Consumers provide this data through their regular online searches and their actual in-store purchases, all of which can be gathered by stores and brands. Most consumers (66 percent) research apparel online, but the majority (75 percent) prefer to actually buy their clothes in a physical store, according to the Cotton Incorporated Lifestyle Monitor™ Survey.
About 4 in 10 consumers typically research clothing online through retailer or brand websites (41 percent), according to the Monitor™ research, followed by search engines (26 percent) and brand emails (19 percent).
All of this data can pinpoint where consumer interest lies, and can tell stores and brands the directions they should take going forward.
Luke Starbuck, vice president of marketing for Linc, a customer care automation company, says that while the retail industry has generally been slow to adopt AI, it’s no longer denying its importance and impact on growth.
“Only 7.7 percent of surveyed retailers confirm AI currently plays a regular role in their customer service programs, but 34 percent have begun experimenting with customer-facing AI trials or pilots,” Starbuck says. “And 87 percent expect to increase their use of AI in customer service over the next 24 months. This is an accelerating adoption curve that clearly shows the importance of AI in retail.”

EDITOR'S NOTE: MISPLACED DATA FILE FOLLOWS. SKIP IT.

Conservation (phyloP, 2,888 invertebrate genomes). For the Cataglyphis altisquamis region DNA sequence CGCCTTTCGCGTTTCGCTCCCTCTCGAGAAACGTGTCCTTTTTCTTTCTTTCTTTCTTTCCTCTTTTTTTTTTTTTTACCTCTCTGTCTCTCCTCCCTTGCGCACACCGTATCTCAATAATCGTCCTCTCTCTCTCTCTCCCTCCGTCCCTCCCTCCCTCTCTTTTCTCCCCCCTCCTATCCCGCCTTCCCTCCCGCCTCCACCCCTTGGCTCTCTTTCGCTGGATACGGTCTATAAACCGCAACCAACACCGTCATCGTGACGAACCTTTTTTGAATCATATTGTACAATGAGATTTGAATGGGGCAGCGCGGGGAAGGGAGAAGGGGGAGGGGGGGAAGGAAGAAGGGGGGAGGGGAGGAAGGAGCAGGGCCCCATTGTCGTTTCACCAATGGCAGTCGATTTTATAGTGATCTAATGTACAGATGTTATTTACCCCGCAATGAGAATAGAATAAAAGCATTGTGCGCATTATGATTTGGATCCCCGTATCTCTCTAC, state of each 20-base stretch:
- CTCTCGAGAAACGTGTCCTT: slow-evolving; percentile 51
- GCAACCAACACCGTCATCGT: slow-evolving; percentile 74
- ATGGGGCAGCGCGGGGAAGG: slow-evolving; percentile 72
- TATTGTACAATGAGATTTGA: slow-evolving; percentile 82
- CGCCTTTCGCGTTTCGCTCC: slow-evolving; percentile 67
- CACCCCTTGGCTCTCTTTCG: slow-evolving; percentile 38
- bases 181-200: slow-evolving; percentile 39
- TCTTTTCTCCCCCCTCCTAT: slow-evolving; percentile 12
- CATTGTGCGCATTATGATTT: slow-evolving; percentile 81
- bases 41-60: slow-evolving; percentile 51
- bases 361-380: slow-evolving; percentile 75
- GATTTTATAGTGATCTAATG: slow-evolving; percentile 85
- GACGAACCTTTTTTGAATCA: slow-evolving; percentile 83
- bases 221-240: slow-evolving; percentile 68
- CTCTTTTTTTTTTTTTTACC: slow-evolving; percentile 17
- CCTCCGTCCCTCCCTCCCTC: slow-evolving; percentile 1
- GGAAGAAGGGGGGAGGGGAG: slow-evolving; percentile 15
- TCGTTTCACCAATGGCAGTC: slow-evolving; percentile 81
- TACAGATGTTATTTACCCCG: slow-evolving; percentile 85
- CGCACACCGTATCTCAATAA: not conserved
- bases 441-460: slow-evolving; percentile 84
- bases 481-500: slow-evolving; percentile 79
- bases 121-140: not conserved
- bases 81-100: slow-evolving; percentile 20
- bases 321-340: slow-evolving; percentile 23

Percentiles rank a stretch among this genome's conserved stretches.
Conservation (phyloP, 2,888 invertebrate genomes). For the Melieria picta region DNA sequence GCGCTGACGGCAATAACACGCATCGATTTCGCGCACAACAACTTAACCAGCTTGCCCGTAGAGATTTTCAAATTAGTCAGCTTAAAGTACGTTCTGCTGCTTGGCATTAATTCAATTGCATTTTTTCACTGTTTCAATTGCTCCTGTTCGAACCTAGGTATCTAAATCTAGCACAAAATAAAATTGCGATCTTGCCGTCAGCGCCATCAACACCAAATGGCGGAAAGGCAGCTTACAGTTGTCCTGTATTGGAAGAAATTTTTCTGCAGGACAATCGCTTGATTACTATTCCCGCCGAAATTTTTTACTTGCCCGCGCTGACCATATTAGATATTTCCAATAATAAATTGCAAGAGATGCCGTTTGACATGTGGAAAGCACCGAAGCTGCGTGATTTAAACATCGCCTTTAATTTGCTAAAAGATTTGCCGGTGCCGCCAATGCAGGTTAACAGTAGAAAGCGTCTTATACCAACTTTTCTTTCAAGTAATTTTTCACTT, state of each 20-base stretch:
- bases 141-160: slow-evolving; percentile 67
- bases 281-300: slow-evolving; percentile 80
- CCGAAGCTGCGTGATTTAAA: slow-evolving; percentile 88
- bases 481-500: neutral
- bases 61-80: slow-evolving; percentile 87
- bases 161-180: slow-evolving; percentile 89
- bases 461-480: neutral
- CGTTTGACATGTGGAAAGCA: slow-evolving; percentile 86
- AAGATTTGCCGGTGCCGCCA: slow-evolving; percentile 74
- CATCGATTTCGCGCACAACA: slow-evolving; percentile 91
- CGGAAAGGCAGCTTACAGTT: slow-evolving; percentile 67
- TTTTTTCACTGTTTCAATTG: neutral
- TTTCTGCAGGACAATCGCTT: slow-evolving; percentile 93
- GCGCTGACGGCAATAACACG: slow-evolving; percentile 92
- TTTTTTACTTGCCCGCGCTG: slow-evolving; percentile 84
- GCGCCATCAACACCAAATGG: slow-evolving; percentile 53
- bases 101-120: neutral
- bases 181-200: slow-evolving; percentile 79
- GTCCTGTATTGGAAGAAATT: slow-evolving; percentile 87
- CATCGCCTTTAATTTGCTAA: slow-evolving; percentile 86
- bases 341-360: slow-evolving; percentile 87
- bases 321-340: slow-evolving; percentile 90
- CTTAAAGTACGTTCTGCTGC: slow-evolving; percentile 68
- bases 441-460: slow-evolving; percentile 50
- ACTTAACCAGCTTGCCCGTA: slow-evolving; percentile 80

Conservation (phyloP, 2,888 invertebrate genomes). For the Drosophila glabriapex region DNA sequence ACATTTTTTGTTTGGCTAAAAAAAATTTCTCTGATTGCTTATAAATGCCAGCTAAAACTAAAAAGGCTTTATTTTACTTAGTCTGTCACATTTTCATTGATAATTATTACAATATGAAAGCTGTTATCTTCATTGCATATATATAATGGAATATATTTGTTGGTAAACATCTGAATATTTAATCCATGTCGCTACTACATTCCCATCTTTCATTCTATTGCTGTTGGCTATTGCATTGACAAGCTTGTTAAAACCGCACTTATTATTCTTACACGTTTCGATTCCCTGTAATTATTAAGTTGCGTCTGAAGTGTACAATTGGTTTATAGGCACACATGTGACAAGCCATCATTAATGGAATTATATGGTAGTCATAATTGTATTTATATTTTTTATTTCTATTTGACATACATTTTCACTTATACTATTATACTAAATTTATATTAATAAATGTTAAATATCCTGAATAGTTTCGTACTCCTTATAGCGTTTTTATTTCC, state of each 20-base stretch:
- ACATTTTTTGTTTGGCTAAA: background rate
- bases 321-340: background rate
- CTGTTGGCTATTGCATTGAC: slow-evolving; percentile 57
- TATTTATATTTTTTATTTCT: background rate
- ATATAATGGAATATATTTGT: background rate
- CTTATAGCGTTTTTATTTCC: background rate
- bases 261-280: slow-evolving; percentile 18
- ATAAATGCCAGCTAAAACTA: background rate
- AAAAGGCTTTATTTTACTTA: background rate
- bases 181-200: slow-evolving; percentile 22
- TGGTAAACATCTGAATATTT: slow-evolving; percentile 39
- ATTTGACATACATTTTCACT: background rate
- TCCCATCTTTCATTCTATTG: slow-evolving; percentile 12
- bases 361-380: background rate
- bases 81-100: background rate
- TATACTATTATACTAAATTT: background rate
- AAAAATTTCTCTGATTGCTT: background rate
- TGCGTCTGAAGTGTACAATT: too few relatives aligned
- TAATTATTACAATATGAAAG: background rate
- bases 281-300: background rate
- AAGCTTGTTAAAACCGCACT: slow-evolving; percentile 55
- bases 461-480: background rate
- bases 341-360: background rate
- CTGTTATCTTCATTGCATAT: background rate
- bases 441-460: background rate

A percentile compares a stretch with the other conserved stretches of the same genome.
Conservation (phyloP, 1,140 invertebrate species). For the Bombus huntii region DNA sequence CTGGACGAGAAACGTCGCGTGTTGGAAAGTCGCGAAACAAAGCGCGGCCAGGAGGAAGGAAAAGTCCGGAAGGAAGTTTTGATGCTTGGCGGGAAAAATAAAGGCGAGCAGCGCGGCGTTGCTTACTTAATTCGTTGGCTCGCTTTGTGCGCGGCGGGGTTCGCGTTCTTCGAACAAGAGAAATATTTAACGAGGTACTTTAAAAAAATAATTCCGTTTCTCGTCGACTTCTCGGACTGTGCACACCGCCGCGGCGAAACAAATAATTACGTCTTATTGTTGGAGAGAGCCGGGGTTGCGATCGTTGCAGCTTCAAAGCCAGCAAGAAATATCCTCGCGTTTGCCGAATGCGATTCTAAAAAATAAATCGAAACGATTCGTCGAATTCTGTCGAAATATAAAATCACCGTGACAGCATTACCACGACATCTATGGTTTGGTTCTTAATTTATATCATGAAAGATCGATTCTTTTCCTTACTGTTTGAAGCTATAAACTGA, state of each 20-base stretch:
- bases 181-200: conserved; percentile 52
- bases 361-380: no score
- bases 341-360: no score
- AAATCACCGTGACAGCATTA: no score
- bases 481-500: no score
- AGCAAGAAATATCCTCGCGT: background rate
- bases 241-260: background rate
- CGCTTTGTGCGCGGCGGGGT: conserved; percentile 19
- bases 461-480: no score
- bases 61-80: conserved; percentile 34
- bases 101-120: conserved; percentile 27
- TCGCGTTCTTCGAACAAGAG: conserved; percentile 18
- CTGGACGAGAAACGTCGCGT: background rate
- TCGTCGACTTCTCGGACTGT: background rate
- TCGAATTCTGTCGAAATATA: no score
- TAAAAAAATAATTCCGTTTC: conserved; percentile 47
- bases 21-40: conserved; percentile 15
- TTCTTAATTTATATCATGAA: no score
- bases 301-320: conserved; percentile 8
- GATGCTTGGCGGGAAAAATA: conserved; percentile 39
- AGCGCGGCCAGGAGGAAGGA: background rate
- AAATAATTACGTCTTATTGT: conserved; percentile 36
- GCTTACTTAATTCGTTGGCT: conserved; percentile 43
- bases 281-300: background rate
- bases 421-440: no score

AI is defined broadly as the ability of computers to mimic human thinking and logic. Meanwhile, machine learning is considered a subset of AI, where the use of algorithms that adapt to change allow computers to learn from data without being programmed.
SAP’s Mitchell-Keller says that among other things, AI can be used to provide personalized product recommendations based on each customer’s purchase history and interests, use chatbots to drive intelligent conversations with customers, and leverage pricing engines to offer tailored pricing options and discounts. It can also be used to support in-store merchandizing by telling people what’s missing, comparing sales to shelf space, and accelerating shelf replenishment by automating reorders.